The fight for New York
Illustration: Eniola Odetunde/Axios
New York's fight against the novel coronavirus is also the nation's fight, as the state — and the city in particular — emerges with "astronomical numbers" of cases, to quote Gov. Andrew Cuomo.
Why it matters: The Empire State has 5% of the world's COVID-19 cases and about 50% of the nation's. Its success — or failure — in fighting the virus, safeguarding citizens and treating the afflicted will tell us a lot about what can succeed in the rest of the U.S.
It's a national travel hub, so it could be the catalyst for outbreaks elsewhere.
Cuomo is trying to shut the state down and stop the spread.
- He is using his public mic as a blunt instrument to crush happy talk about quick ends or easy fixes.
A pivotal moment: Cuomo spoke passionately at a press conference Tuesday about the importance of devoting all resources to New York's rapidly escalating caseload.
- "We are the canary in the coal mine," he said. "New York is going first. We have the highest and the fastest rate of infection."
Later in the day, at a media briefing by the White House coronavirus task force, the White House advised people who had recently left New York City to self-quarantine for 14 days.
- Asked if he had given Cuomo a "heads up" about this advice, Trump said, "We're talking to them about it."
By the numbers: New York has 25,000 cases of the novel coronavirus, vs. 2,800 in California, 2,200 in Washington state and 1,200 in Florida, Cuomo said.
- The apex of the epidemic in New York isn't expected for 14 to 21 days.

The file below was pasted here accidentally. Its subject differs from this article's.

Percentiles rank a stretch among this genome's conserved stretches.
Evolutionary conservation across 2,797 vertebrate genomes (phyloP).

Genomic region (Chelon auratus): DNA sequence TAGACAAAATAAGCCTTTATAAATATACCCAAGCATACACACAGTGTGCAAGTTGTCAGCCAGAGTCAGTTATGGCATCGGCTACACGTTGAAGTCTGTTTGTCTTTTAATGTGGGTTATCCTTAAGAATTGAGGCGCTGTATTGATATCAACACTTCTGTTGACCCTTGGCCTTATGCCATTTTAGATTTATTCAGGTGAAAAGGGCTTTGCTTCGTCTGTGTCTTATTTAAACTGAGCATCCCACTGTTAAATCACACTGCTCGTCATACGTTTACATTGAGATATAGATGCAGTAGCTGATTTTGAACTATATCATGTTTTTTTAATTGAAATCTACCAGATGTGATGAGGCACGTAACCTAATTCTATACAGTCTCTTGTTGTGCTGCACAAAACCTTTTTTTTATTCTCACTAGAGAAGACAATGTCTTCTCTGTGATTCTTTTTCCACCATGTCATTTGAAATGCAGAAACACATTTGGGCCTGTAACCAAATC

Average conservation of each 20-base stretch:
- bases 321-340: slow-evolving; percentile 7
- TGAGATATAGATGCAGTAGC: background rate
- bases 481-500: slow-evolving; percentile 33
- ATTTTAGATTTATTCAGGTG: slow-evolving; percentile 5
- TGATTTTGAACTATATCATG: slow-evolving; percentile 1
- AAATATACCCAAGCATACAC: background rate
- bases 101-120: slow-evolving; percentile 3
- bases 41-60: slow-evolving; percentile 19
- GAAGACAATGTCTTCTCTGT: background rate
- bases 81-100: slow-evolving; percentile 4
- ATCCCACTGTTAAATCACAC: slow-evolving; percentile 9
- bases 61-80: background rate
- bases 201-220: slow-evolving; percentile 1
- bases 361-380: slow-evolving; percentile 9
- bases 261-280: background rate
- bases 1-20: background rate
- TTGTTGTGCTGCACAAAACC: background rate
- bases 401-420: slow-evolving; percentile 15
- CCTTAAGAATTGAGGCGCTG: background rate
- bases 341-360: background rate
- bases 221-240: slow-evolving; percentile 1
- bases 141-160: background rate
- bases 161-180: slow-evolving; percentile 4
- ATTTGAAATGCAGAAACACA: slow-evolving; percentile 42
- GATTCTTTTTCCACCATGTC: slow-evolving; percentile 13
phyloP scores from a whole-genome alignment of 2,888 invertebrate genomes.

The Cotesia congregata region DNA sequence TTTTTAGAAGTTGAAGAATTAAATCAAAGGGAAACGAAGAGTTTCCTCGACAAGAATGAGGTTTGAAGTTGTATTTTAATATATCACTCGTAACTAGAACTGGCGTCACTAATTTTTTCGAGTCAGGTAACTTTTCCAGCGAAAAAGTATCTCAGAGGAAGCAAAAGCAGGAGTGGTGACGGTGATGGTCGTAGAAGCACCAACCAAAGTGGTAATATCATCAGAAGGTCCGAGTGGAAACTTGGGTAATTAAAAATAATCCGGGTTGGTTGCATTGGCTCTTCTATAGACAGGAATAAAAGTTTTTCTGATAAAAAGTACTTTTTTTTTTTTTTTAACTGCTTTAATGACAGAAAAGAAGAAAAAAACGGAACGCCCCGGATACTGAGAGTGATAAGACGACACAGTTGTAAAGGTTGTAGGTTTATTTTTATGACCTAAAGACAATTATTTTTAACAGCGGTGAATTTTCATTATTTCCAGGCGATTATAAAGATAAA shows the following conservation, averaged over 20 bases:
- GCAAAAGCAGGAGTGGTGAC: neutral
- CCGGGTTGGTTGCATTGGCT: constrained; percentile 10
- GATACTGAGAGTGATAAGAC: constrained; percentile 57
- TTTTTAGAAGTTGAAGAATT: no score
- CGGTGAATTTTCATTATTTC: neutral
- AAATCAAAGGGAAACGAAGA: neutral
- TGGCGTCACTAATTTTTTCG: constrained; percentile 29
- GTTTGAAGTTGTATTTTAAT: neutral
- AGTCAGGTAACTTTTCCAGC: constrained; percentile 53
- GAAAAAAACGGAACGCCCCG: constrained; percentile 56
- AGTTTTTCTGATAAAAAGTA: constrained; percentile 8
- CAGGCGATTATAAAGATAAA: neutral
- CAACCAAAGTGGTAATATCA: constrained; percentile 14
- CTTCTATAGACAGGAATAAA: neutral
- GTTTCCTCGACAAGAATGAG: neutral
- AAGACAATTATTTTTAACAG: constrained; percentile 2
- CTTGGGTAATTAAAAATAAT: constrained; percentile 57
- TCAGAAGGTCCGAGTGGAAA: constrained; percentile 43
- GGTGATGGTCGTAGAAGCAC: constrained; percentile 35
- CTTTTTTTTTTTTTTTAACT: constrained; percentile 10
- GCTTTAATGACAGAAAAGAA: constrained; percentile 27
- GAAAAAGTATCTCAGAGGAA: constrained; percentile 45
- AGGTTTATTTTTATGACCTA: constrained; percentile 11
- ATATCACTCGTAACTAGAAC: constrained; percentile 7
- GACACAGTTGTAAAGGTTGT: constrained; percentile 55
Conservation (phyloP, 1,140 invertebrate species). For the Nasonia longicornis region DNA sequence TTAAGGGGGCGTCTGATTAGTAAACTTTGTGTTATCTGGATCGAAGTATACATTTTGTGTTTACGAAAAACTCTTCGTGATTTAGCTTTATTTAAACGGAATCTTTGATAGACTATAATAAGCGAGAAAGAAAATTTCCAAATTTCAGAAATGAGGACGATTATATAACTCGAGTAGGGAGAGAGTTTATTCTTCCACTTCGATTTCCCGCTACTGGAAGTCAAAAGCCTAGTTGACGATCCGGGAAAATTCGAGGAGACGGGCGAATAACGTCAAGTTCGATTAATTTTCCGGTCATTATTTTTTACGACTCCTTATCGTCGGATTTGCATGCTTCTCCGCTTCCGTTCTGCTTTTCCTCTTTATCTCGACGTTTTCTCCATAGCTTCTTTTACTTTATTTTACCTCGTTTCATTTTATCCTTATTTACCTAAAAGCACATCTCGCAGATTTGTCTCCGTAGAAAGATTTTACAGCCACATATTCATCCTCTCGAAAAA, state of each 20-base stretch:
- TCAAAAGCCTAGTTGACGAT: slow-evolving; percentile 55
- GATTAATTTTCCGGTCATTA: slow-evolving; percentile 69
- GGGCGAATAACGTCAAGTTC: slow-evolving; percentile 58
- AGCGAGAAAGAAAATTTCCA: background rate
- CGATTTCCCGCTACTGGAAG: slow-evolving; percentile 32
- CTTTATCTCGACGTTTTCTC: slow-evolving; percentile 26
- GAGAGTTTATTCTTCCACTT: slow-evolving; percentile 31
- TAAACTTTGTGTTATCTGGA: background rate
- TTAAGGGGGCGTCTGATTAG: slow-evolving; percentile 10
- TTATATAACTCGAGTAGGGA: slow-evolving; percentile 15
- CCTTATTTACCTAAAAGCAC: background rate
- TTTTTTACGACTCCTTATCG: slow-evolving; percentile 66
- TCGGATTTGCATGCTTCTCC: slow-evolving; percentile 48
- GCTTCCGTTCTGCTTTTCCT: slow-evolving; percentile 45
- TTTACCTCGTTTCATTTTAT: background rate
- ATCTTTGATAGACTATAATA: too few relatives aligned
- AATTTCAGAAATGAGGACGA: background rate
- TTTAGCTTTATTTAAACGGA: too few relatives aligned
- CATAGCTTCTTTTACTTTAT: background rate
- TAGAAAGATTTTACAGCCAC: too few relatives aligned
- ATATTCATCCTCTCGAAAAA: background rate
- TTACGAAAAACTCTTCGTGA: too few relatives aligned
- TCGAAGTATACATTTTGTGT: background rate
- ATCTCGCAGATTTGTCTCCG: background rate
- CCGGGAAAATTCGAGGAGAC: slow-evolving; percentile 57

- The state had 53,000 hospital beds pre-crisis and now expects to need 140,000.
- New York City accounts for more than half the state's cases: Nearly 16,000 people have been diagnosed and at least 125 people have died.
- The first COVID-19 death in the state happened just under two weeks ago, in Brooklyn.
New York is throwing everything against the wall. Not only have residents been told to stay home whenever possible — and schools and most retail stores are closed — but the state is also trying experimental treatments and testing far more people for the virus than other places in the U.S.
- Ventilator tubes are being split in half to accommodate two patients at once.
- "We're also trying all the new drug therapies — the hydroxychloroquine ... we're actually starting that today," Cuomo said Tuesday.
- In terms of protective gear and other relevant equipment, "We have acquired everything on the market that there is to acquire."
- The National Guard has been called in, and the U.S. Army Corps of Engineers is turning empty hotels and dormitories — and other huge facilities — into hospital rooms.
"What happens in New York, we can expect to see in other cities around the world, but maybe not at the same scale," Denis Nash, an epidemiologist at City University of New York's school of public health, told Axios.
Be smart: Population density, which a New York Times headline called a “trait defining New York life,” is the reason the Big Apple has become the U.S. focal point.
- On the NYC subway — where 23 employees have tested positive — reduced service (due to budget constraints and workers calling in sick) has straphangers riding cheek-by-jowl.
- Of the 5 boroughs, Queens — a magnet for immigrants, with lots of packed apartment buildings — has the highest number of cases.
As the densest city in the country, "New York is really a testing ground" for ways to fight the coronavirus, Tomas Hoyos, co-founder of Voro, an online social network where people share recommendations for doctors, told Axios.
- "To the extent that you can apply elsewhere the lessons you learn from the most difficult place to contain COVID-19, you're going to be in a good spot," he said.
- The flip side? New York also has more resources and commands more attention than other places that haven't (yet) been hit as hard.
My thought bubble: As a born-and-bred New Yorker who watched from my office window as the second plane hit the Twin Towers on 9/11, I find eerie similarities between the empty streets I see this week — and the constant wail of emergency sirens — and the days after the terror attacks.
- A key difference: Social distancing has us pulling away from one another, not coming together for comfort.